Steam up on the Backyard Railroad
From Popular Mechanics, August 1945
The Kings of the model railroad fraternity are the "live steam" enthusiasts who can fire up the boilers of their tiny scale model locomotives, whistle for a clear track and move out on the rails just as if they were operating on a full-sized railroad.
Smoke pours from the stack, steam pops the safety valve and cinders fly back in your eyes just like the real thing. A bucket of coal will keep one of the baby engines moving all day. Some are equipped with the engineer's seat on the tender and foot bars that project from the sides of the cab. Passengers are carried on seats placed on sturdy scale model flatcars.
These models are no toys. Built on a scale of 1/4 inch, 1/2 inch, 3/4 inch or one inch to the foot, they are working replicas of actual locomotives in all details except the number of boiler tubes. Instead of scores of tubes, one of the midget boilers may contain only a dozen to 20 tubes. Steam and water can't be scaled down with efficiency. Starting with cold water, it takes about eight minutes to raise steam in one of the engines. The average working pressure is 100 pounds per square inch.
Live steamer of "Colorado Central" rides turntable.
At present there are in the neighborhood of 1000 live steam model locomotives in the United States. Some of them have taken years to build. Two enthusiasts have been at work for 10 years on a 1/2-inch scale live steam model of a Hudson type locomotive of the Chicago, Milwaukee, St. Paul & Pacific, scaling down their own drawings from the original blueprints.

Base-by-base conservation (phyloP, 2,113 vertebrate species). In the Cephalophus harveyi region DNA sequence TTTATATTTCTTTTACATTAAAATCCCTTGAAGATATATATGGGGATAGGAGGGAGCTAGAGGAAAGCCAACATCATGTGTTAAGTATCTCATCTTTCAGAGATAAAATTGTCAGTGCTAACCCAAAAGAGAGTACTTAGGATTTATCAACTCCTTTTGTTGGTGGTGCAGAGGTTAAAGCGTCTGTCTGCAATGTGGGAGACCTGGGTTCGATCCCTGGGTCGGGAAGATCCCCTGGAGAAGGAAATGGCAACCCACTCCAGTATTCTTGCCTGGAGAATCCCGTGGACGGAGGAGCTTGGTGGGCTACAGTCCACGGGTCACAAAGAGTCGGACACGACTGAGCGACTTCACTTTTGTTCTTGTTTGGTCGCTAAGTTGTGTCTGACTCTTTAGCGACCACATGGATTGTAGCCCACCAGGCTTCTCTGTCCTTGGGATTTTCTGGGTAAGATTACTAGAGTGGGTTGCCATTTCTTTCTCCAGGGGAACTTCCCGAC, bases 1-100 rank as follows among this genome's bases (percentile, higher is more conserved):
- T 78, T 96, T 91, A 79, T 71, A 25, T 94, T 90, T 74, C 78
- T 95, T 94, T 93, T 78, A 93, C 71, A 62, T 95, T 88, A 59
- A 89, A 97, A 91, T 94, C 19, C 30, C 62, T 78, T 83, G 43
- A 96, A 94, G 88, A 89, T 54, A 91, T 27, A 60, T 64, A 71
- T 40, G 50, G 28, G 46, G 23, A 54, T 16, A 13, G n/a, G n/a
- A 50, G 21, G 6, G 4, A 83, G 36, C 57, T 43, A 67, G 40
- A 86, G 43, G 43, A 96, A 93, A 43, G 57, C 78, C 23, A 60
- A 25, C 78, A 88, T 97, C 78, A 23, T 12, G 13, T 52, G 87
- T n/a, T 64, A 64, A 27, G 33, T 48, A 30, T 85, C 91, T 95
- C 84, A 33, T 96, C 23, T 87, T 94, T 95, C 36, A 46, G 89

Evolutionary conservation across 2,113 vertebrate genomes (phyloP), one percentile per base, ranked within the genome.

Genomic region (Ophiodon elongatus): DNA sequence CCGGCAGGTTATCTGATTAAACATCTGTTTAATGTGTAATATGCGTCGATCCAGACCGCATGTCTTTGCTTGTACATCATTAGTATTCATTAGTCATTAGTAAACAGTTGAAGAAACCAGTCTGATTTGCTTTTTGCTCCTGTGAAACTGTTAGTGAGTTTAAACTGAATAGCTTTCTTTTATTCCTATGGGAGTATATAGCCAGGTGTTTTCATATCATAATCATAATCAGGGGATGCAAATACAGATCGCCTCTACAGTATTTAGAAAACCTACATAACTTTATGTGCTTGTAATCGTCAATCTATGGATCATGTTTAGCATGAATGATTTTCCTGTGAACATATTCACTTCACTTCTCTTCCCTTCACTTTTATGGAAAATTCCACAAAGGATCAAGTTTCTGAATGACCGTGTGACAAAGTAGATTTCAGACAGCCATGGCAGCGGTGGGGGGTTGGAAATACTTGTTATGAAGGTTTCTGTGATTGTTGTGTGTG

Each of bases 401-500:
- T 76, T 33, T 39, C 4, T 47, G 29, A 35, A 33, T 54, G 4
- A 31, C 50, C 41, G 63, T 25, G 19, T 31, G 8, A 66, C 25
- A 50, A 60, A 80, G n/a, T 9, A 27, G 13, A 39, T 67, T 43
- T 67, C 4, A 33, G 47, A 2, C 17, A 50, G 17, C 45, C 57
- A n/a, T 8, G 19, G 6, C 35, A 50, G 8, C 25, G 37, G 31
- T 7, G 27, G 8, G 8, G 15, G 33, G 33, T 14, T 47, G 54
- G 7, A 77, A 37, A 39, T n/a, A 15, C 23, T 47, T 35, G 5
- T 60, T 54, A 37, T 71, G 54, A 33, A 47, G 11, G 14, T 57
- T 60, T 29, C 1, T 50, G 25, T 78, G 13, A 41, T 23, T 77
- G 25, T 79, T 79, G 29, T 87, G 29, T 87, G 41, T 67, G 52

Most of the live steamer enthusiasts who already have built their engines have had to make their own patterns and castings. After the war it is expected that full sets of castings and other parts will be made up into kits ready for finishing and assembling.
Part of the fun of railroading with live steam is the fact that you can't buy such engines or rolling stock. Each unit has to be made by hand, down to the last coupling pin, and the finish of the workmanship is a pretty good indication of the skill and patience of the builder. A small lathe and a small drill press with a milling attachment are necessary tools.
Clubs such as the Southern California Live Steamers with 37 members and 15 working engines have been formed for this kind of model railroading. Members swap engineering data, use each others' tools and cooperate in building elaborate track systems. Live steaming is essentially an out-of-doors hobby.
A 1/2-inch scale model live steam locomotive weights about 40 pounds and uses a 2-1/2 inch gauge track. It is capable of pulling a load of several hundred pounds. A one-inch scale locomotive may weigh 300 pounds, operates on 4-3/4 inch track and can pull a ton or more. The boiler capacity of one one-inch scale size locomotive is 1-1/3 gallons of water. Its tender carries four gallons in its tanks plus 10 pounds of coal. It has an electric headlight, a two-tone steam whistle, a working injector, water glass and steam gauge in the cab, safety valves and a standard set of operating controls that are reached by means of a hole in the roof of the cab.